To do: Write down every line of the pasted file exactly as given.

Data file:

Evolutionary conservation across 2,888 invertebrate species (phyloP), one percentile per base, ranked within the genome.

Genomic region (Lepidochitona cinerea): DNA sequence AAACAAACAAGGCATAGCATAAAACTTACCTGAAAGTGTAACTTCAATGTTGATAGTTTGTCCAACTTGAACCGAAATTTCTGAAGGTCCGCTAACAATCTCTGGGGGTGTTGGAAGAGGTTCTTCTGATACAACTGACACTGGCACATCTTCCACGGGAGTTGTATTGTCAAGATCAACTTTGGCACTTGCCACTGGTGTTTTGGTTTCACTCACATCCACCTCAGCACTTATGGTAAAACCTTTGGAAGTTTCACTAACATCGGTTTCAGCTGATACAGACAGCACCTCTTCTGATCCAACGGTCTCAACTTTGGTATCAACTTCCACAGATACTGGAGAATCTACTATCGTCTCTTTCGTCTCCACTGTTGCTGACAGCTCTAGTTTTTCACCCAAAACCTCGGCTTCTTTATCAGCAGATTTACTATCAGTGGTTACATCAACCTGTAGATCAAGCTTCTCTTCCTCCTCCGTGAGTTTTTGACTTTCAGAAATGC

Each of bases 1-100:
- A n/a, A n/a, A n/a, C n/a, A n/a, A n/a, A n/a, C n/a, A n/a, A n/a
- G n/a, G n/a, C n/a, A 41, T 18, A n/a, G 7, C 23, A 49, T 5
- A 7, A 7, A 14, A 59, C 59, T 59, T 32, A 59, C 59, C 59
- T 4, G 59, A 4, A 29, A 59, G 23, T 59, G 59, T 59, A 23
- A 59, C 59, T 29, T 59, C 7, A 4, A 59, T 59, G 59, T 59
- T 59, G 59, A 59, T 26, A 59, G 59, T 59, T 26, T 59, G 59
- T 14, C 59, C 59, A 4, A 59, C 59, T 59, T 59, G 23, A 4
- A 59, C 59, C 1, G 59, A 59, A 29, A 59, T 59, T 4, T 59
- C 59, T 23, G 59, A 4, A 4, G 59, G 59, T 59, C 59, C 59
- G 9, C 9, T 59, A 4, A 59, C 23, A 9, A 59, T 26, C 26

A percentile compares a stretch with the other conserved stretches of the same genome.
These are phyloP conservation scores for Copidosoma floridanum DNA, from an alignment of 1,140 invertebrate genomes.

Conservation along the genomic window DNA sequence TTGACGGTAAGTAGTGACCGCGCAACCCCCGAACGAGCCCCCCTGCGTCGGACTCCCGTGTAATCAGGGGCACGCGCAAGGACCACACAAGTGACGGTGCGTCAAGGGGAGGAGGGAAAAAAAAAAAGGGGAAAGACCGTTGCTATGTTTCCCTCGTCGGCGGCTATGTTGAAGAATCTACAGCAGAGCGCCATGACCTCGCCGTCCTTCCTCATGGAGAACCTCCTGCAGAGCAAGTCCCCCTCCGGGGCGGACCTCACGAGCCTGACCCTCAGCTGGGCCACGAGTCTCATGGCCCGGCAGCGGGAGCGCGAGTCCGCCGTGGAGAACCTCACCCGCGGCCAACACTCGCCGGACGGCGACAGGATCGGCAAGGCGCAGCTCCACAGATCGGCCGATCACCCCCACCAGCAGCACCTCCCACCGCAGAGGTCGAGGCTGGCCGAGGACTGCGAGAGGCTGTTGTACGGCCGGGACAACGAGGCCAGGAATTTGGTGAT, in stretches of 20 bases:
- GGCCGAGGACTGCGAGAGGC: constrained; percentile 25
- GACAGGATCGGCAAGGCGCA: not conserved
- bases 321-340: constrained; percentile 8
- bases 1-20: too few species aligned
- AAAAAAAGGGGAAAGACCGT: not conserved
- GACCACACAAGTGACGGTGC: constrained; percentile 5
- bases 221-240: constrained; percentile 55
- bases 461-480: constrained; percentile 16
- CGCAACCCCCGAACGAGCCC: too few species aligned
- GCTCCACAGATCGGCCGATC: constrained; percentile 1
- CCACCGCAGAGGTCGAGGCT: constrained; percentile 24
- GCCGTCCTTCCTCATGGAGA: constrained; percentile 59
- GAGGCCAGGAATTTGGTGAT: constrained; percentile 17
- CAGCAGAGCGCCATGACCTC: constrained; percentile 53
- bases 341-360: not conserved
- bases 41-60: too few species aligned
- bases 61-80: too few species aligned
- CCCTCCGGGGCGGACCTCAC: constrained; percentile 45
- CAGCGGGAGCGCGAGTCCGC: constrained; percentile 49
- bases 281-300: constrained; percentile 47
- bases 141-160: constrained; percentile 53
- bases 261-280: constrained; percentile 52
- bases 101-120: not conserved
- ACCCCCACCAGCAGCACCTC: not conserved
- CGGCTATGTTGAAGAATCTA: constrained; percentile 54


Evolutionary conservation across 2,888 invertebrate species (phyloP), one percentile per base, ranked within the genome.

Genomic region (Lepidochitona cinerea): DNA sequence AAACAAACAAGGCATAGCATAAAACTTACCTGAAAGTGTAACTTCAATGTTGATAGTTTGTCCAACTTGAACCGAAATTTCTGAAGGTCCGCTAACAATCTCTGGGGGTGTTGGAAGAGGTTCTTCTGATACAACTGACACTGGCACATCTTCCACGGGAGTTGTATTGTCAAGATCAACTTTGGCACTTGCCACTGGTGTTTTGGTTTCACTCACATCCACCTCAGCACTTATGGTAAAACCTTTGGAAGTTTCACTAACATCGGTTTCAGCTGATACAGACAGCACCTCTTCTGATCCAACGGTCTCAACTTTGGTATCAACTTCCACAGATACTGGAGAATCTACTATCGTCTCTTTCGTCTCCACTGTTGCTGACAGCTCTAGTTTTTCACCCAAAACCTCGGCTTCTTTATCAGCAGATTTACTATCAGTGGTTACATCAACCTGTAGATCAAGCTTCTCTTCCTCCTCCGTGAGTTTTTGACTTTCAGAAATGC

Each of bases 1-100:
- A n/a, A n/a, A n/a, C n/a, A n/a, A n/a, A n/a, C n/a, A n/a, A n/a
- G n/a, G n/a, C n/a, A 41, T 18, A n/a, G 7, C 23, A 49, T 5
- A 7, A 7, A 14, A 59, C 59, T 59, T 32, A 59, C 59, C 59
- T 4, G 59, A 4, A 29, A 59, G 23, T 59, G 59, T 59, A 23
- A 59, C 59, T 29, T 59, C 7, A 4, A 59, T 59, G 59, T 59
- T 59, G 59, A 59, T 26, A 59, G 59, T 59, T 26, T 59, G 59
- T 14, C 59, C 59, A 4, A 59, C 59, T 59, T 59, G 23, A 4
- A 59, C 59, C 1, G 59, A 59, A 29, A 59, T 59, T 4, T 59
- C 59, T 23, G 59, A 4, A 4, G 59, G 59, T 59, C 59, C 59
- G 9, C 9, T 59, A 4, A 59, C 23, A 9, A 59, T 26, C 26

A percentile compares a stretch with the other conserved stretches of the same genome.
These are phyloP conservation scores for Copidosoma floridanum DNA, from an alignment of 1,140 invertebrate genomes.

Conservation along the genomic window DNA sequence TTGACGGTAAGTAGTGACCGCGCAACCCCCGAACGAGCCCCCCTGCGTCGGACTCCCGTGTAATCAGGGGCACGCGCAAGGACCACACAAGTGACGGTGCGTCAAGGGGAGGAGGGAAAAAAAAAAAGGGGAAAGACCGTTGCTATGTTTCCCTCGTCGGCGGCTATGTTGAAGAATCTACAGCAGAGCGCCATGACCTCGCCGTCCTTCCTCATGGAGAACCTCCTGCAGAGCAAGTCCCCCTCCGGGGCGGACCTCACGAGCCTGACCCTCAGCTGGGCCACGAGTCTCATGGCCCGGCAGCGGGAGCGCGAGTCCGCCGTGGAGAACCTCACCCGCGGCCAACACTCGCCGGACGGCGACAGGATCGGCAAGGCGCAGCTCCACAGATCGGCCGATCACCCCCACCAGCAGCACCTCCCACCGCAGAGGTCGAGGCTGGCCGAGGACTGCGAGAGGCTGTTGTACGGCCGGGACAACGAGGCCAGGAATTTGGTGAT, in stretches of 20 bases:
- GGCCGAGGACTGCGAGAGGC: constrained; percentile 25
- GACAGGATCGGCAAGGCGCA: not conserved
- bases 321-340: constrained; percentile 8
- bases 1-20: too few species aligned
- AAAAAAAGGGGAAAGACCGT: not conserved
- GACCACACAAGTGACGGTGC: constrained; percentile 5
- bases 221-240: constrained; percentile 55
- bases 461-480: constrained; percentile 16
- CGCAACCCCCGAACGAGCCC: too few species aligned
- GCTCCACAGATCGGCCGATC: constrained; percentile 1
- CCACCGCAGAGGTCGAGGCT: constrained; percentile 24
- GCCGTCCTTCCTCATGGAGA: constrained; percentile 59
- GAGGCCAGGAATTTGGTGAT: constrained; percentile 17
- CAGCAGAGCGCCATGACCTC: constrained; percentile 53
- bases 341-360: not conserved
- bases 41-60: too few species aligned
- bases 61-80: too few species aligned
- CCCTCCGGGGCGGACCTCAC: constrained; percentile 45
- CAGCGGGAGCGCGAGTCCGC: constrained; percentile 49
- bases 281-300: constrained; percentile 47
- bases 141-160: constrained; percentile 53
- bases 261-280: constrained; percentile 52
- bases 101-120: not conserved
- ACCCCCACCAGCAGCACCTC: not conserved
- CGGCTATGTTGAAGAATCTA: constrained; percentile 54